One family in Sydney claims it is now practically homeless due to being forced from their property by government mould growth.
Marats Aminovs moved into Ermington, north-west Sydney five years ago with his wife Mila as well as their six-year old girl Alisa.
Aminovs stated after six months that he and his family began to fall ill.
He stated that it was the first recurring respiratory infection such as bronchitis, which they all had experienced multiple times.
“Then, my child and mine both developed asthma. I have had to use many oral medications for my daughter’s asthma. I have never had to deal with such difficulties in my life.
“On one occasion my spouse was very short on air. We had to call an ambulance as she couldn’t breathe. “We couldn’t comprehend the situation.”
According to Mr Aminovs the symptoms got worse over time.
My wife developed severe migraines and began having frequent headaches. She would have to lay down for days and take painkillers to relieve the pain.
The entire family was diagnosed by their doctor with Chronic Inflammatory response syndrome (CIRS) earlier in the year. This is also known to be toxic mold syndrome.
The controversial condition was brought up during a bipartisan parliamentary inquiry into biotoxins-related diseases last year.
While the family was just now starting to see the serious effects of moldy homes on their health and well-being, they have been trying for many years to get the Department of Communities and Justice to address the problem, Mr Aminovs stated.
The walls and ceilings were stained with mold when the family hired a professional to inspect the house. He stated that the inspection was completed in 2016.
“He said that there was too much mold growth. It was evident. “All of our house was black at that time,” Mr Aminovs explained.
According to the building report, the subfloor was contaminated with Aspergillus. It took significant remediation to make the house habitable.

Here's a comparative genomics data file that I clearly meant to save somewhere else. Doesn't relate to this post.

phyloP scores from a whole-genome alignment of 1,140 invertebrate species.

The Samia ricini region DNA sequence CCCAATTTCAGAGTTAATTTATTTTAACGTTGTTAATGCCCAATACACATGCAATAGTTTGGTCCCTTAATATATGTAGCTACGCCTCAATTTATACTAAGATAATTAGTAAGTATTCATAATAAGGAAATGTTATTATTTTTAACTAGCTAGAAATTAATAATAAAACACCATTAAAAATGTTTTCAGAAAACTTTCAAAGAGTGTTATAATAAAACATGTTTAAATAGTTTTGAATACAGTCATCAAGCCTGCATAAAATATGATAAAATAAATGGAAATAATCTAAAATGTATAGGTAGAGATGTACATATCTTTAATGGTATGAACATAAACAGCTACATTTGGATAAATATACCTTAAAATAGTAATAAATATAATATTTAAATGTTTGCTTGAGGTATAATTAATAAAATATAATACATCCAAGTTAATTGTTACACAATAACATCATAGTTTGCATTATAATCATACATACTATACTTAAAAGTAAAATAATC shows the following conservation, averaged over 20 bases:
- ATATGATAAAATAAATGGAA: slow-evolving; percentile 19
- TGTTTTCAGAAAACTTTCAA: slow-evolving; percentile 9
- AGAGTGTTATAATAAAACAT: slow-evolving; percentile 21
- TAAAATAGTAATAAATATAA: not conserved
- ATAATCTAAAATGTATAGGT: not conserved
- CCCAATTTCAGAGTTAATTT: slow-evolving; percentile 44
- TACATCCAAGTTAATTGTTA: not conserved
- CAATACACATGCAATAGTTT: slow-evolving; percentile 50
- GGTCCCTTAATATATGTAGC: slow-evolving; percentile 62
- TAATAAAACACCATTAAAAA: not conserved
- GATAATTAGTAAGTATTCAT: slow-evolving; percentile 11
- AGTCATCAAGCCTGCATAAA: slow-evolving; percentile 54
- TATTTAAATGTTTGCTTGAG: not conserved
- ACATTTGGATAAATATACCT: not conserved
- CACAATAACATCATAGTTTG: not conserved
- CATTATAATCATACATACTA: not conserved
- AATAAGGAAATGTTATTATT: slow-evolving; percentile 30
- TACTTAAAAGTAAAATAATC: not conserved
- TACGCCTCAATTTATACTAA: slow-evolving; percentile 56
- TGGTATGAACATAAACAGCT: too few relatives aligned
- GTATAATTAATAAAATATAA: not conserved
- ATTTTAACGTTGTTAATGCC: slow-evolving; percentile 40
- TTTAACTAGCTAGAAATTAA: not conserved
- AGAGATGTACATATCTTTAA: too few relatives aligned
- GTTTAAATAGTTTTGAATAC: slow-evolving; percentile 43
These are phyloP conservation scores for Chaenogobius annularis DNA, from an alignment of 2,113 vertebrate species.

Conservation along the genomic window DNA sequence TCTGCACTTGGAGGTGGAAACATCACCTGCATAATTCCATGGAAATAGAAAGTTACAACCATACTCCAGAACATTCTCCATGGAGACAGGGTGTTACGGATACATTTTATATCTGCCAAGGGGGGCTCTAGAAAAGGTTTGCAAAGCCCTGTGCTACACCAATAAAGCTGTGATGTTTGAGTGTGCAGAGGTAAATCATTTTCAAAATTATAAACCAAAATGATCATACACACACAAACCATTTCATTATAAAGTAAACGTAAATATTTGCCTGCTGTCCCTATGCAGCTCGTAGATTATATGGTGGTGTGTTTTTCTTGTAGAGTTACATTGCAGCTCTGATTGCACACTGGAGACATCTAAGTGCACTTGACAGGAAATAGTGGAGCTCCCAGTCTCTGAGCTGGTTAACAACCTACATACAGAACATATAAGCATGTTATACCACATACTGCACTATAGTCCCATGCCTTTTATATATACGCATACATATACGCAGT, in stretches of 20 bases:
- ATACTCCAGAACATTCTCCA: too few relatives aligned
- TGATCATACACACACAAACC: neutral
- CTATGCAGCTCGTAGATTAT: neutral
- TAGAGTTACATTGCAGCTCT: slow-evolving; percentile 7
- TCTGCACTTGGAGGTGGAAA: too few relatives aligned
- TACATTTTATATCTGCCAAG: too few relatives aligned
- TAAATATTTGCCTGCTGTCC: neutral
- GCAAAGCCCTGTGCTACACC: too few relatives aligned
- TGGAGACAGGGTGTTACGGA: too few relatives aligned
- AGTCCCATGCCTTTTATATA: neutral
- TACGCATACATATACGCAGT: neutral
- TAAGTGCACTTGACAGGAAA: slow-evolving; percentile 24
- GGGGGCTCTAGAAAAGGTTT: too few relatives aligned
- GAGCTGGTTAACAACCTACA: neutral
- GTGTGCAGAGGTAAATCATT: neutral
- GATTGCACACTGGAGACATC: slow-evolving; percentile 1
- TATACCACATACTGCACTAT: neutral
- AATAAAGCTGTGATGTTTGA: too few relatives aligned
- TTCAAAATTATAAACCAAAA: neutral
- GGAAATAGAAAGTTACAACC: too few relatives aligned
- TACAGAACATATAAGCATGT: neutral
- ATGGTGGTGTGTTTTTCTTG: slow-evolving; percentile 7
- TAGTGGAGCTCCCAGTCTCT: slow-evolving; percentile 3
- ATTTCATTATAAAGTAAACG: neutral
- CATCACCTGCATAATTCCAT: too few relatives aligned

The Department of Justice and Communities provided two properties for the family to live in at first, but both were mould-damaged, according Mr Aminovs.
The family could not find a solution, so they decided to remove the mold themselves.
“We bleached all of the walls of the house. We discovered later that this was not the right way to go. We had to clean it. He stated that we had done a job of masking to make it appear clean.
“Now, when housing officials arrive, they look at it and say that they can only see small amounts of mold and can clean it. They say that they can only imagine the problem.
“But, there is still a subfloor that is saturated by aspergillus. The problem persists even if we clean the ceilings and walls inside.
Nine.com.au was informed by a spokesperson from the Department of Communities and Justice, that extensive repairs were made to the property in 2018.
“The Department of Communities and Justice made extensive repairs to this property to prevent and eliminate mould. According to the statement ventilation was installed under the floor, drainage problems were corrected and mold was cleaned.
The department also stated that two additional properties were offered to the family.
“We offered alternative accommodation to the client four times more.” These offers were rejected and the properties were accepted for use by other families,” stated the statement.
Mr Aminovs said that mold had also been found in the properties. He and his wife had taken photos of the area to show it.
Nine.com.au reviewed a June report from an architect who found that high levels of lead were still present in the home, despite all the 2018 work.
After the inspection, the home was declared uninhabitable.
Mark Donohoe wrote a July letter to the family, informing them that the house was in an unhabitable state and that mold had been a contributing factor to the family’s ongoing illness.
The letter warned the family that they could be subject to chronic illness and permanent respiratory damage if they continue to live in the house. They may not be able to recover.
According to Mr Aminovs his family moved out from their Ermington home in June, despite not having any new housing.
He stated that “We could not remain in this location because our health has been so damaged.”
According to Mr Aminovs he was sleeping on a friend’s couch while he stayed at his mother’s cramped aged care accommodation. His wife and daughter were staying with him.
“This has been so stressful. He stated, “We don’t have any other place to go.”
Mr Aminovs said that he felt compelled to share his story in order to highlight the harmful effects of mould and the inability for people with chronic conditions to find housing.